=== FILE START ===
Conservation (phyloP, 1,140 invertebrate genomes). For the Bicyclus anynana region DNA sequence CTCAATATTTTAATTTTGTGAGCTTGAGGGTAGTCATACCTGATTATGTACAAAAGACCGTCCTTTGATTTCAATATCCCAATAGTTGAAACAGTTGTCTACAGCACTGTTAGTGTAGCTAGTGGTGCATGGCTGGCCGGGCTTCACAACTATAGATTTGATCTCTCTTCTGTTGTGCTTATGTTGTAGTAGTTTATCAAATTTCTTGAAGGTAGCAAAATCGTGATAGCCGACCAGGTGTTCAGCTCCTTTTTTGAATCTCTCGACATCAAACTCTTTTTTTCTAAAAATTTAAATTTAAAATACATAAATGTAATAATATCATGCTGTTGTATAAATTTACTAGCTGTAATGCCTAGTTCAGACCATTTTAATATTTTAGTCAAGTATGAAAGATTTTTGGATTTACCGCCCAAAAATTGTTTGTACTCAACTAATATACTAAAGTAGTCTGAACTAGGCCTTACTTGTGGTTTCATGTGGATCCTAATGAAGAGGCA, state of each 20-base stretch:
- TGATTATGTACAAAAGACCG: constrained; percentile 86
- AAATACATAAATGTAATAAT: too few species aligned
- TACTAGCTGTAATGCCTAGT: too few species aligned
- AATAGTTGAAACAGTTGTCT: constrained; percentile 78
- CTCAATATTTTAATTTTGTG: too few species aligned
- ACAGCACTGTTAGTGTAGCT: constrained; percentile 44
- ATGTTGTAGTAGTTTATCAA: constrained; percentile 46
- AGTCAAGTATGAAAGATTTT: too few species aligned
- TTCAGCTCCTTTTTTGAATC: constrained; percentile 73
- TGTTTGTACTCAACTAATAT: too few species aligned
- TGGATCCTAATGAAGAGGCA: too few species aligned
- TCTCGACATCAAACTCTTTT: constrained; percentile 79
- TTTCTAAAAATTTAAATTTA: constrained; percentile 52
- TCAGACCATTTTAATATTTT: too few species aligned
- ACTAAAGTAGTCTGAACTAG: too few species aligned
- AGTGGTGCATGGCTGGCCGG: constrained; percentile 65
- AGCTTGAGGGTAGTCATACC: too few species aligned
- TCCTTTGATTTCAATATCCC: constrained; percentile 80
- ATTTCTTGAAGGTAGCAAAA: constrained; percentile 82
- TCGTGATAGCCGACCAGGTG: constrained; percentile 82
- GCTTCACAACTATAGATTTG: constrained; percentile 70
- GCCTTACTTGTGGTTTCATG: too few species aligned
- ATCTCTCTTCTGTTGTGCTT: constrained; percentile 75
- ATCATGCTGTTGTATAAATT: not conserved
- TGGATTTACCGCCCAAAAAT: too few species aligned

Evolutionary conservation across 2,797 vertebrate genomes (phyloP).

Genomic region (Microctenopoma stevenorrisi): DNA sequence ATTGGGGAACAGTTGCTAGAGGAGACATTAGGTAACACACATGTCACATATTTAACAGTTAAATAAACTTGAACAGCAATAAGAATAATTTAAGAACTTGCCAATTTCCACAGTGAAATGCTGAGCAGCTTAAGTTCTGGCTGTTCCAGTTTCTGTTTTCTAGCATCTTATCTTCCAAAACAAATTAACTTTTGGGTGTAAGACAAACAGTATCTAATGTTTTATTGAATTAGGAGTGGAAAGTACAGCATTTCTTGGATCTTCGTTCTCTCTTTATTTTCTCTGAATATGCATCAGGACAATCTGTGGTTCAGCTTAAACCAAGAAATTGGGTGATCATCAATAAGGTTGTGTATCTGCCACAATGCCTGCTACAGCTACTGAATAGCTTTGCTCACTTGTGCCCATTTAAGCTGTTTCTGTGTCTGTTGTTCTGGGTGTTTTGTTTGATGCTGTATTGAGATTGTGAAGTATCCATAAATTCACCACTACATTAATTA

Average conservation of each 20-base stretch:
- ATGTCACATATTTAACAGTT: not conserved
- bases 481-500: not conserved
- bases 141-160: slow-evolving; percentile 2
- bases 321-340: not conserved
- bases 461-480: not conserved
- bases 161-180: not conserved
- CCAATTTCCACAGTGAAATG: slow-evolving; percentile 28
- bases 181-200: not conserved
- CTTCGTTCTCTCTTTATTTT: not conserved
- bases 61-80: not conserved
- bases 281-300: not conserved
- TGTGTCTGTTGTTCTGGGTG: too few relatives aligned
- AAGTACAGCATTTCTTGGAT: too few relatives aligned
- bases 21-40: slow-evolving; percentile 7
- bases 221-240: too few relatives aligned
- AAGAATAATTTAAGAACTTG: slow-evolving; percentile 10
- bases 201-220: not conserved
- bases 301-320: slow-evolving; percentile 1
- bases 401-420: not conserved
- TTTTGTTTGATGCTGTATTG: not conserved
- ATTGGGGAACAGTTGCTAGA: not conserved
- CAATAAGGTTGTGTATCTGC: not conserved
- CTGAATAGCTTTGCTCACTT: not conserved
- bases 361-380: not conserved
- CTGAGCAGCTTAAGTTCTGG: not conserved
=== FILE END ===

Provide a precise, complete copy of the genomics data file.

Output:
Conservation (phyloP, 1,140 invertebrate genomes). For the Bicyclus anynana region DNA sequence CTCAATATTTTAATTTTGTGAGCTTGAGGGTAGTCATACCTGATTATGTACAAAAGACCGTCCTTTGATTTCAATATCCCAATAGTTGAAACAGTTGTCTACAGCACTGTTAGTGTAGCTAGTGGTGCATGGCTGGCCGGGCTTCACAACTATAGATTTGATCTCTCTTCTGTTGTGCTTATGTTGTAGTAGTTTATCAAATTTCTTGAAGGTAGCAAAATCGTGATAGCCGACCAGGTGTTCAGCTCCTTTTTTGAATCTCTCGACATCAAACTCTTTTTTTCTAAAAATTTAAATTTAAAATACATAAATGTAATAATATCATGCTGTTGTATAAATTTACTAGCTGTAATGCCTAGTTCAGACCATTTTAATATTTTAGTCAAGTATGAAAGATTTTTGGATTTACCGCCCAAAAATTGTTTGTACTCAACTAATATACTAAAGTAGTCTGAACTAGGCCTTACTTGTGGTTTCATGTGGATCCTAATGAAGAGGCA, state of each 20-base stretch:
- TGATTATGTACAAAAGACCG: constrained; percentile 86
- AAATACATAAATGTAATAAT: too few species aligned
- TACTAGCTGTAATGCCTAGT: too few species aligned
- AATAGTTGAAACAGTTGTCT: constrained; percentile 78
- CTCAATATTTTAATTTTGTG: too few species aligned
- ACAGCACTGTTAGTGTAGCT: constrained; percentile 44
- ATGTTGTAGTAGTTTATCAA: constrained; percentile 46
- AGTCAAGTATGAAAGATTTT: too few species aligned
- TTCAGCTCCTTTTTTGAATC: constrained; percentile 73
- TGTTTGTACTCAACTAATAT: too few species aligned
- TGGATCCTAATGAAGAGGCA: too few species aligned
- TCTCGACATCAAACTCTTTT: constrained; percentile 79
- TTTCTAAAAATTTAAATTTA: constrained; percentile 52
- TCAGACCATTTTAATATTTT: too few species aligned
- ACTAAAGTAGTCTGAACTAG: too few species aligned
- AGTGGTGCATGGCTGGCCGG: constrained; percentile 65
- AGCTTGAGGGTAGTCATACC: too few species aligned
- TCCTTTGATTTCAATATCCC: constrained; percentile 80
- ATTTCTTGAAGGTAGCAAAA: constrained; percentile 82
- TCGTGATAGCCGACCAGGTG: constrained; percentile 82
- GCTTCACAACTATAGATTTG: constrained; percentile 70
- GCCTTACTTGTGGTTTCATG: too few species aligned
- ATCTCTCTTCTGTTGTGCTT: constrained; percentile 75
- ATCATGCTGTTGTATAAATT: not conserved
- TGGATTTACCGCCCAAAAAT: too few species aligned

Evolutionary conservation across 2,797 vertebrate genomes (phyloP).

Genomic region (Microctenopoma stevenorrisi): DNA sequence ATTGGGGAACAGTTGCTAGAGGAGACATTAGGTAACACACATGTCACATATTTAACAGTTAAATAAACTTGAACAGCAATAAGAATAATTTAAGAACTTGCCAATTTCCACAGTGAAATGCTGAGCAGCTTAAGTTCTGGCTGTTCCAGTTTCTGTTTTCTAGCATCTTATCTTCCAAAACAAATTAACTTTTGGGTGTAAGACAAACAGTATCTAATGTTTTATTGAATTAGGAGTGGAAAGTACAGCATTTCTTGGATCTTCGTTCTCTCTTTATTTTCTCTGAATATGCATCAGGACAATCTGTGGTTCAGCTTAAACCAAGAAATTGGGTGATCATCAATAAGGTTGTGTATCTGCCACAATGCCTGCTACAGCTACTGAATAGCTTTGCTCACTTGTGCCCATTTAAGCTGTTTCTGTGTCTGTTGTTCTGGGTGTTTTGTTTGATGCTGTATTGAGATTGTGAAGTATCCATAAATTCACCACTACATTAATTA

Average conservation of each 20-base stretch:
- ATGTCACATATTTAACAGTT: not conserved
- bases 481-500: not conserved
- bases 141-160: slow-evolving; percentile 2
- bases 321-340: not conserved
- bases 461-480: not conserved
- bases 161-180: not conserved
- CCAATTTCCACAGTGAAATG: slow-evolving; percentile 28
- bases 181-200: not conserved
- CTTCGTTCTCTCTTTATTTT: not conserved
- bases 61-80: not conserved
- bases 281-300: not conserved
- TGTGTCTGTTGTTCTGGGTG: too few relatives aligned
- AAGTACAGCATTTCTTGGAT: too few relatives aligned
- bases 21-40: slow-evolving; percentile 7
- bases 221-240: too few relatives aligned
- AAGAATAATTTAAGAACTTG: slow-evolving; percentile 10
- bases 201-220: not conserved
- bases 301-320: slow-evolving; percentile 1
- bases 401-420: not conserved
- TTTTGTTTGATGCTGTATTG: not conserved
- ATTGGGGAACAGTTGCTAGA: not conserved
- CAATAAGGTTGTGTATCTGC: not conserved
- CTGAATAGCTTTGCTCACTT: not conserved
- bases 361-380: not conserved
- CTGAGCAGCTTAAGTTCTGG: not conserved